I have found it amazing that of all the issues being addressed in Washington that affect our nation, the one both Republicans and Democrats agree on is this: our nation is in serious moral and ethical decline. There was a time, not very long ago, when you couldn’t even get the subject of morals or ethics on the table for discussion, let alone have both parties in agreement on the bottom line. Such is the seriousness of the troubles that fill our streets with drive-by shootings and tax the abilities of our prison system simply to house the criminals we produce. What has gone wrong with our great “experiment in liberty”? Why has the land of the free and the home of the brave become the place of the polluted? Why are people in every city and hamlet from coast to coast afraid to go out alone at night? Mr. Lincoln had the answer to that. But it is more than a moral and ethical problem. As long as we continue to distance ourselves from any tendency toward respect, praise, obedience or commitment to the God who made our experiment in liberty possible, we will all end up becoming the slaves of our own greed, desire and arrogance. If we learn nothing else from the Old Testament, we can at least learn this: any nation that tried to make a go of it without God has ended up in the trash heap of history.
We will continue to hear more about morals and ethics from our leaders in Washington. Our hope is that Christians will be welcomed to this ongoing debate. But whether we are or are not listened to we must understand and live out the fact that morals and ethics do not stand alone. They proceed from the Spirit—a life of involvement with the God who made us all.
We have all heard that life is a journey. It even comes out in commercials. Nissan said, “life is a journey. Enjoy the ride.” American Airlines had the opposite perspective: “We understand, it’s not about the journey; it’s about the destination.” Another reacted with this line, “It’s not about the journey or the destination; it’s about what you do once you get there.” Someone in the fashion industry said: “Life is not about journeys or destinations; it’s about how you look while you are traveling.”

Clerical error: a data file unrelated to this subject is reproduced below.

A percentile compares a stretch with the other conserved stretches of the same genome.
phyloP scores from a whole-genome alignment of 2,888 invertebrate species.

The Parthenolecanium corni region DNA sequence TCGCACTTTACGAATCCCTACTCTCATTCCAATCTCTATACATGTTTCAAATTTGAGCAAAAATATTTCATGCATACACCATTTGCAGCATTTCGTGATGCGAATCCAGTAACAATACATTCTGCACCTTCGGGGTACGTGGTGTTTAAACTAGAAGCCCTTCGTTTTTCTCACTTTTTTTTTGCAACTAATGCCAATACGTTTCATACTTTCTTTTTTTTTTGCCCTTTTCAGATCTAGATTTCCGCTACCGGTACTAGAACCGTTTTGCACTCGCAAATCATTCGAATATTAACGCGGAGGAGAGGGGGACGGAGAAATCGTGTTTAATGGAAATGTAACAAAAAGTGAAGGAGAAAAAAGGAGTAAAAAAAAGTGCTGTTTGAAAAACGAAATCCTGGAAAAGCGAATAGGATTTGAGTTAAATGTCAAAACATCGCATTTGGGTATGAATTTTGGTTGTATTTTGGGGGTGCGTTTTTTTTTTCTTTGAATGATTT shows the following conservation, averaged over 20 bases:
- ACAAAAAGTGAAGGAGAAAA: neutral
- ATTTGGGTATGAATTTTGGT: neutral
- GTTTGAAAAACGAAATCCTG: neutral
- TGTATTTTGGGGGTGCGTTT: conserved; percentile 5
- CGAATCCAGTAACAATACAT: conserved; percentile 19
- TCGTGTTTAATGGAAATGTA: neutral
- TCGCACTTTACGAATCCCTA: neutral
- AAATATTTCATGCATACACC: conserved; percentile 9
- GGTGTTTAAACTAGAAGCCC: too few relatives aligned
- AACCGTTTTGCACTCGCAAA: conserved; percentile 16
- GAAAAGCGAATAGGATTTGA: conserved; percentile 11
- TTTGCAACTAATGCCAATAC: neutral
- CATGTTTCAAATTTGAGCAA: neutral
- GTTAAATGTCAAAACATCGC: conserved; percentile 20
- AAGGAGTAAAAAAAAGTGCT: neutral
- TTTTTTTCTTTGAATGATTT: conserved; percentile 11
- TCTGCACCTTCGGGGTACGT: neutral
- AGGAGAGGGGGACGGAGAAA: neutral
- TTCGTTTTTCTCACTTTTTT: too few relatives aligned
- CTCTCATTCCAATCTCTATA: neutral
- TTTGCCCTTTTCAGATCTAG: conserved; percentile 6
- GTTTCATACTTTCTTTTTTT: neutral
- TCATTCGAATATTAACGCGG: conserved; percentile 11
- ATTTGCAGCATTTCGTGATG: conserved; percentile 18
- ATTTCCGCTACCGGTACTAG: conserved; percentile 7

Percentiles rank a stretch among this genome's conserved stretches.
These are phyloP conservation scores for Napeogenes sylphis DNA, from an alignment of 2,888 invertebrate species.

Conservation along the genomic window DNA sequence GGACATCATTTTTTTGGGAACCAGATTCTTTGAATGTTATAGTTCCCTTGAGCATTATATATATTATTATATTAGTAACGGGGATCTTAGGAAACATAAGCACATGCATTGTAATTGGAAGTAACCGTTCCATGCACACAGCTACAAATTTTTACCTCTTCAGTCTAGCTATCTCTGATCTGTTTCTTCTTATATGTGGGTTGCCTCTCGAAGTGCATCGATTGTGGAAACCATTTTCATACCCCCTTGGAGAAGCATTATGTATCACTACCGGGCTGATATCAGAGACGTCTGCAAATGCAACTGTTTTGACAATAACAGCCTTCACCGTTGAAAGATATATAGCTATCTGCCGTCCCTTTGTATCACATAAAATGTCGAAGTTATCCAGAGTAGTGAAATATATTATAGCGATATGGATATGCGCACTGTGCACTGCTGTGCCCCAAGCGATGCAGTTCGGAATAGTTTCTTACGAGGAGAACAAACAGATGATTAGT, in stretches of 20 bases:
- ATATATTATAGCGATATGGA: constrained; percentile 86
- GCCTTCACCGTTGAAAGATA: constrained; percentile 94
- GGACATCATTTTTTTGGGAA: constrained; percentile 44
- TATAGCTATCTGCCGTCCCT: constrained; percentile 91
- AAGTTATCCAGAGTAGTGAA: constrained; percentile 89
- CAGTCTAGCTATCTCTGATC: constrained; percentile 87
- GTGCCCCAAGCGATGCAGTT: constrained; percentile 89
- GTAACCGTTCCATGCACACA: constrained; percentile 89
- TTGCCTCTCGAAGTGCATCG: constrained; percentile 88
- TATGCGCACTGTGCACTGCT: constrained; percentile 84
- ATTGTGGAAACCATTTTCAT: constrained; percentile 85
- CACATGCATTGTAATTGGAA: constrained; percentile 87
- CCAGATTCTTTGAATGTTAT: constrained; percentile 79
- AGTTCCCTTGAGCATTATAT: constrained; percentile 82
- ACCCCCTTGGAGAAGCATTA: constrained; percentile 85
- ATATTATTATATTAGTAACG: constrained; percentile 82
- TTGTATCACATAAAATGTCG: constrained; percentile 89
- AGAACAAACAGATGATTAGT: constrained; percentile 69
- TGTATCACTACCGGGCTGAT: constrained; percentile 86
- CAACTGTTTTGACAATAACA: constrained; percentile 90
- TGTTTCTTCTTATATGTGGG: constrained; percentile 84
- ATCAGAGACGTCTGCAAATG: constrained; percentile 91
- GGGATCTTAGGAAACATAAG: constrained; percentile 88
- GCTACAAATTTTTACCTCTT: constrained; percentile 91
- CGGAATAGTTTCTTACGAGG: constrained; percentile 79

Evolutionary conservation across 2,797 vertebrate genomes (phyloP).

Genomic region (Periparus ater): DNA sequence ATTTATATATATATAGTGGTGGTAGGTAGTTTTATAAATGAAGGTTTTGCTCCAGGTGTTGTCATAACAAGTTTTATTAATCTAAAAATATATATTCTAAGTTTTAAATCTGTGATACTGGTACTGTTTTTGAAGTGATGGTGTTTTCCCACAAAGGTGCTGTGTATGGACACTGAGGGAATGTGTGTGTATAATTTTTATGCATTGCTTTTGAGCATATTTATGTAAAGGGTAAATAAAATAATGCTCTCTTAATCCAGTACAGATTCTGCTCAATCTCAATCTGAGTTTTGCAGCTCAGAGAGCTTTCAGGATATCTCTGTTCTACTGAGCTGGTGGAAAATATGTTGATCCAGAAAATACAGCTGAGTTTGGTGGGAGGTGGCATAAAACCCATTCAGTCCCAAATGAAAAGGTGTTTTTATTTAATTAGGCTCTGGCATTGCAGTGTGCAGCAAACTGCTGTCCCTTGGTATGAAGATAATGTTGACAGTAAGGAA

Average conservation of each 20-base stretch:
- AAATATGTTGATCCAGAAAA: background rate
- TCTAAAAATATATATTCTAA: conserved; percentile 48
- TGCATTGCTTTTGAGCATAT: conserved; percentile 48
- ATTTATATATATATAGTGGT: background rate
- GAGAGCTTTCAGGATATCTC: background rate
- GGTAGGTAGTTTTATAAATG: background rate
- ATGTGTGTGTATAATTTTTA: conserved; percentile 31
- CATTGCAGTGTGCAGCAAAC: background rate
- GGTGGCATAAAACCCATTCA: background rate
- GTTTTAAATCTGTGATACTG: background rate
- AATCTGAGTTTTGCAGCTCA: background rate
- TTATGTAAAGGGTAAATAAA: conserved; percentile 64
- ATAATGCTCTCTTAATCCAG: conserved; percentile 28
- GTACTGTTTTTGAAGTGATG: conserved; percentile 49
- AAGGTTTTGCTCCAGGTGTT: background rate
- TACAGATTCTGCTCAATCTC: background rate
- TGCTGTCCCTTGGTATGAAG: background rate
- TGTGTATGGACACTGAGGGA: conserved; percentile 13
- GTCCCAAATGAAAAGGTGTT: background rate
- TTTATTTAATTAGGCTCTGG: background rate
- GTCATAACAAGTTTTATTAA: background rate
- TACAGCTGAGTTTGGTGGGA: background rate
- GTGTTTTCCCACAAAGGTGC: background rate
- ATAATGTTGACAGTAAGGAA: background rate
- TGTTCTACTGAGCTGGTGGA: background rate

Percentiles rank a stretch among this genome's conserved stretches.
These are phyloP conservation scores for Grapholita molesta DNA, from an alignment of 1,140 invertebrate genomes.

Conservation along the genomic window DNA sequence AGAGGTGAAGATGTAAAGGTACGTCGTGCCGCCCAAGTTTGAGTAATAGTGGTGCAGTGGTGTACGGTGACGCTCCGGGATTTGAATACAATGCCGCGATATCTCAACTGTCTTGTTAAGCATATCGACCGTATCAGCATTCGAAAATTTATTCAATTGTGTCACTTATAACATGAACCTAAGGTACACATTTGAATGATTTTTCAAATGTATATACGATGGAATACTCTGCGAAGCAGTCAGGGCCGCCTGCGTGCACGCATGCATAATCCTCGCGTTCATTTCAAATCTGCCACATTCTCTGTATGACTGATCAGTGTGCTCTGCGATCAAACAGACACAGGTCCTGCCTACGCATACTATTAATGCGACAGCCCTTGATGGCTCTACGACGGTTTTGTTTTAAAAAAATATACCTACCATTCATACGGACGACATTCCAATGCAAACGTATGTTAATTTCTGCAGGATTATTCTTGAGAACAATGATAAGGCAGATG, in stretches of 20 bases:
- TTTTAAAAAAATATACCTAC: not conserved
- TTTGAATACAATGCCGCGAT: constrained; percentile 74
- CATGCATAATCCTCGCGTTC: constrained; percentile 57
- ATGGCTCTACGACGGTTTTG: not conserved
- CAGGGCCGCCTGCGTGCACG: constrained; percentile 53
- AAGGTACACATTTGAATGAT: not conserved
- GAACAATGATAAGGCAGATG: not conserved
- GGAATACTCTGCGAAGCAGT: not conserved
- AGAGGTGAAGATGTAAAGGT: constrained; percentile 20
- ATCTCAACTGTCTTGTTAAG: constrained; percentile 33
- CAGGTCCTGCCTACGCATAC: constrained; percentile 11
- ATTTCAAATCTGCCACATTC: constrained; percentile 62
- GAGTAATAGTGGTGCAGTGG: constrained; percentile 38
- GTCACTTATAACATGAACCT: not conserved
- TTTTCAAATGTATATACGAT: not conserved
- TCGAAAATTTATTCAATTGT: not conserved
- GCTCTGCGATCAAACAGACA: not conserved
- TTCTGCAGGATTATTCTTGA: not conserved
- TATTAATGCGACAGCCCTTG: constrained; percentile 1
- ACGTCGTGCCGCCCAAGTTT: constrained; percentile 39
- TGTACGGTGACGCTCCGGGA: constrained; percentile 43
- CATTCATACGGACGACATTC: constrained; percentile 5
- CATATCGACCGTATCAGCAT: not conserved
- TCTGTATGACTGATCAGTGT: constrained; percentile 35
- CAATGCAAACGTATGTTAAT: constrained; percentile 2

Leonard Sweet writes: “The real meaning of life is not a journey question or an arrival question. It’s a relationship question. Life is a handicap event. We cannot get to our destination without the help of others….We need relationships, guides, and guards who can help us on our journeys and be with us when we reach our destinations. Here’s the real question: Will you be holding hands when you cross the finish line?”
Imagine a busload of tourists on their way to the Grand Canyon from the mid-west. On the long journey across the wheat fields of Kansas and through the spectacular mountains of Colorado the travelers inexplicably keep the shades down. Intent on the ultimate destination, they never bother to look outside. They spend their time arguing over such things as who has the best seat and who is taking too much time in the bathroom. The church can resemble such a bus. We must remember that the Bible has far more to say about how to live on the journey than about the ultimate destination.
I urge you to raise the shades in your life and look out the window on this journey to heaven. One of the ways you can do that is to connect with people and see the interesting and varied landscape of life through the eyes of others. God made us to need and benefit from other people. Let’s all enrich ourselves and the lives of those around us by investing our time in building relationships.
—Adapted from an article in the “Memorial Messenger
Senior Pastor of Cactus Christian Fellowship